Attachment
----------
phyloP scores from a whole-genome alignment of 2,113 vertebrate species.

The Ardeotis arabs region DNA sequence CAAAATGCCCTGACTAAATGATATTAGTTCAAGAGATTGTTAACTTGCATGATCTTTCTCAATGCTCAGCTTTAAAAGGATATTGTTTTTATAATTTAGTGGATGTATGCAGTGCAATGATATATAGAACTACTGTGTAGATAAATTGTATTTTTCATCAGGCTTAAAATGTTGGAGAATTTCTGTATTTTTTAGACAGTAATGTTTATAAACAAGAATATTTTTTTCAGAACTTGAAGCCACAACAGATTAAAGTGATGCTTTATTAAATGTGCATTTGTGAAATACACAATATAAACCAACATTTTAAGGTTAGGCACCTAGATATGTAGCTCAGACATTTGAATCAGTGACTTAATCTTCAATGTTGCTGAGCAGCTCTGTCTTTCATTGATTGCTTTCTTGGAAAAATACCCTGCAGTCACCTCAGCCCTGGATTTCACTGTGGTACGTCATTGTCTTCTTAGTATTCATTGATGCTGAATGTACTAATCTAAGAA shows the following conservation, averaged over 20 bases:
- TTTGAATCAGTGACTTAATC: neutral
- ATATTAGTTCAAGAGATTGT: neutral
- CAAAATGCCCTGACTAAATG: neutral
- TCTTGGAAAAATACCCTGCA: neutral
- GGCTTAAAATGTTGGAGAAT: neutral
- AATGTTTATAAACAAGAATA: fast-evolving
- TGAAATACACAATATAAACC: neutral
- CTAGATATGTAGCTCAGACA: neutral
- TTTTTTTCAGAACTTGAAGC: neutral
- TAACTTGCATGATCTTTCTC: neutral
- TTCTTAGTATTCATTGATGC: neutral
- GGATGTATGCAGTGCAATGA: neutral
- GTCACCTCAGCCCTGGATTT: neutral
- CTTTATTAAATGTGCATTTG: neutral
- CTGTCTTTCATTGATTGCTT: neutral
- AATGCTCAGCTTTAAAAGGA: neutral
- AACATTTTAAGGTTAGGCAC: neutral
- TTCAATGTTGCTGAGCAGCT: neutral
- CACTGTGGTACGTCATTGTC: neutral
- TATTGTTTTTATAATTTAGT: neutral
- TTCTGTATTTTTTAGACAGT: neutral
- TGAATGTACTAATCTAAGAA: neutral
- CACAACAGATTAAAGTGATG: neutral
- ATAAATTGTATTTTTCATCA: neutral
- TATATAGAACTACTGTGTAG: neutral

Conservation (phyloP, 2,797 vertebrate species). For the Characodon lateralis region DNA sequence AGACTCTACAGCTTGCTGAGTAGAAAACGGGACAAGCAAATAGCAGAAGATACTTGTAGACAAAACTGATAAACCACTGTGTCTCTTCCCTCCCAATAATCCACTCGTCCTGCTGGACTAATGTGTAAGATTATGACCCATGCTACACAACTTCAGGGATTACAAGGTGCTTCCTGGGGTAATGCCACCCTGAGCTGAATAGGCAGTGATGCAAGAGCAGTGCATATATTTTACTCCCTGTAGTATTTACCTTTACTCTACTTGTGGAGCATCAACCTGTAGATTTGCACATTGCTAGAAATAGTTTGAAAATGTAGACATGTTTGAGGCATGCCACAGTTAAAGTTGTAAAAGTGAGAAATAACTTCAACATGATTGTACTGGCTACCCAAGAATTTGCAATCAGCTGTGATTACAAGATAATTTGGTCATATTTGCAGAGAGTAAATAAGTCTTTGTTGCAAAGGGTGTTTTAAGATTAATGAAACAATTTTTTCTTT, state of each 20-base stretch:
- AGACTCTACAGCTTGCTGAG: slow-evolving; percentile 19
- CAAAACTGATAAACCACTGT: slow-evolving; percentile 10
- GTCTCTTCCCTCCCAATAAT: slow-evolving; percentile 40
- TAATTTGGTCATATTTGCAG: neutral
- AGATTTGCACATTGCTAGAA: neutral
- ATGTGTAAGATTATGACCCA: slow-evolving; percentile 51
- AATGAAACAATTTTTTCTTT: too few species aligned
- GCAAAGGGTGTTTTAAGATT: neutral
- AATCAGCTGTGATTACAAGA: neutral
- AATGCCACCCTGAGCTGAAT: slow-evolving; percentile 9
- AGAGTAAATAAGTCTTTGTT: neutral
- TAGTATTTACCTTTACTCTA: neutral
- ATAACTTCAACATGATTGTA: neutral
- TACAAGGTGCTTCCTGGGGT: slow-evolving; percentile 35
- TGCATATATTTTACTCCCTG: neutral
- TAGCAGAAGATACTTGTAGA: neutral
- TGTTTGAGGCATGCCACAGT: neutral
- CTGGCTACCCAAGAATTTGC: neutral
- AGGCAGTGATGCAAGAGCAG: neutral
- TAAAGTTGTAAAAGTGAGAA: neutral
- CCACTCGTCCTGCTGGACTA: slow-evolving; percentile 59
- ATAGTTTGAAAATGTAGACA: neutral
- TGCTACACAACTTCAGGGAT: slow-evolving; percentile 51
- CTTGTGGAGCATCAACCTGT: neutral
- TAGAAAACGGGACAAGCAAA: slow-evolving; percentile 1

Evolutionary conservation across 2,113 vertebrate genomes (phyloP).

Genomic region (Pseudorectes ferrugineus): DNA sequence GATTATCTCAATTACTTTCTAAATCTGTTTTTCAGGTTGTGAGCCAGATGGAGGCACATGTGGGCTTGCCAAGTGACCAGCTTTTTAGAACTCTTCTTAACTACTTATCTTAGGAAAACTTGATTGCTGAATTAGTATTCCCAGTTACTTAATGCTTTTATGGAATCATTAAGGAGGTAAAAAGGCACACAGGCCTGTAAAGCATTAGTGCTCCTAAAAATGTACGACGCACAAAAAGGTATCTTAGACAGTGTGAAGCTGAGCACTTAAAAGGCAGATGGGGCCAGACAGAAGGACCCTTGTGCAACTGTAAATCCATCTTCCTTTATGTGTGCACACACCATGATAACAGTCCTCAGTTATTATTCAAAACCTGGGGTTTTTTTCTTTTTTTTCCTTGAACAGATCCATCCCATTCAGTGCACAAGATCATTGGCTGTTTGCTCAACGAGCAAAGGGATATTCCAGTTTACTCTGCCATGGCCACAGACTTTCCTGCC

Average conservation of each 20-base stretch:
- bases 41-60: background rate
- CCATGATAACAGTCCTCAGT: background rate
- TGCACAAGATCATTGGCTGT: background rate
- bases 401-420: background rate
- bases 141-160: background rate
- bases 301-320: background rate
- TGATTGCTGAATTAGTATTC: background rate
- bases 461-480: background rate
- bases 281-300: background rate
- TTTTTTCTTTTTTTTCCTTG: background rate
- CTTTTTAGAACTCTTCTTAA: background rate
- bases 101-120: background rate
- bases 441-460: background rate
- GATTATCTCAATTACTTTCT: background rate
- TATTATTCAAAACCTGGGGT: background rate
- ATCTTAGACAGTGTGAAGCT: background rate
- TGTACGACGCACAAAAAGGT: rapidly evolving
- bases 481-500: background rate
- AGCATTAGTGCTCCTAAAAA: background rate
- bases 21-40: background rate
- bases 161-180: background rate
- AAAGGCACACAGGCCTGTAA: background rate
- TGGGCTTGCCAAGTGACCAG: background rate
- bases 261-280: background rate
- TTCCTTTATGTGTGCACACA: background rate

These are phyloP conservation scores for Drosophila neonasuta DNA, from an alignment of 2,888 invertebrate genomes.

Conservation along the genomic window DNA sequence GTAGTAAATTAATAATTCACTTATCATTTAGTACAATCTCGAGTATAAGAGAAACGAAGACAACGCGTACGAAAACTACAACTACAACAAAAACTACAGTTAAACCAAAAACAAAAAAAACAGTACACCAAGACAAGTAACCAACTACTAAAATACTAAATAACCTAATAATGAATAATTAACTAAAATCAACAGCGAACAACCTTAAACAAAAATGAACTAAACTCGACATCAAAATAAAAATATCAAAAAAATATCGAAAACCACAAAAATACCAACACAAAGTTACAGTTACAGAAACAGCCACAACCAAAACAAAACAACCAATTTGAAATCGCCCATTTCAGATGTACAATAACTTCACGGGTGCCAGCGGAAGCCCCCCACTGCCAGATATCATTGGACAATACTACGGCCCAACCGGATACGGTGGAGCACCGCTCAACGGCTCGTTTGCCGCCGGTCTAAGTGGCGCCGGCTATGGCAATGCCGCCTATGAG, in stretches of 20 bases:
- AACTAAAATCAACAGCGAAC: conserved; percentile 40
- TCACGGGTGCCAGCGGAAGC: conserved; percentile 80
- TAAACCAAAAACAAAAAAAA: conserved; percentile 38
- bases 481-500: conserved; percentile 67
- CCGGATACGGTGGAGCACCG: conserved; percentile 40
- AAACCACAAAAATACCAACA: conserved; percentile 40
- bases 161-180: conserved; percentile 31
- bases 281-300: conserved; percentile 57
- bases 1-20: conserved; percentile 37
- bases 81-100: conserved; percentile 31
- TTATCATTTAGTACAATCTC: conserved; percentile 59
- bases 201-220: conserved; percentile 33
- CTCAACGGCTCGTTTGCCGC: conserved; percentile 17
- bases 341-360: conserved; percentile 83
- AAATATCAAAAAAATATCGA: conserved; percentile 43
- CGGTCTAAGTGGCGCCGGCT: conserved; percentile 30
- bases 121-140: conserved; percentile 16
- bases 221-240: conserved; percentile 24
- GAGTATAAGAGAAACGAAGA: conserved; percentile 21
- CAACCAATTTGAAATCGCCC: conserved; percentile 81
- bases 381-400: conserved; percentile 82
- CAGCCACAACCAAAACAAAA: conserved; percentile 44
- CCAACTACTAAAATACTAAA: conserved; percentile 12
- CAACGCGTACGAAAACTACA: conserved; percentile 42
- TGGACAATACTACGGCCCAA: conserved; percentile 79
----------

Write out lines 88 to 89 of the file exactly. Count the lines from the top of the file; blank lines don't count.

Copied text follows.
- CCGGATACGGTGGAGCACCG: conserved; percentile 40
- AAACCACAAAAATACCAACA: conserved; percentile 40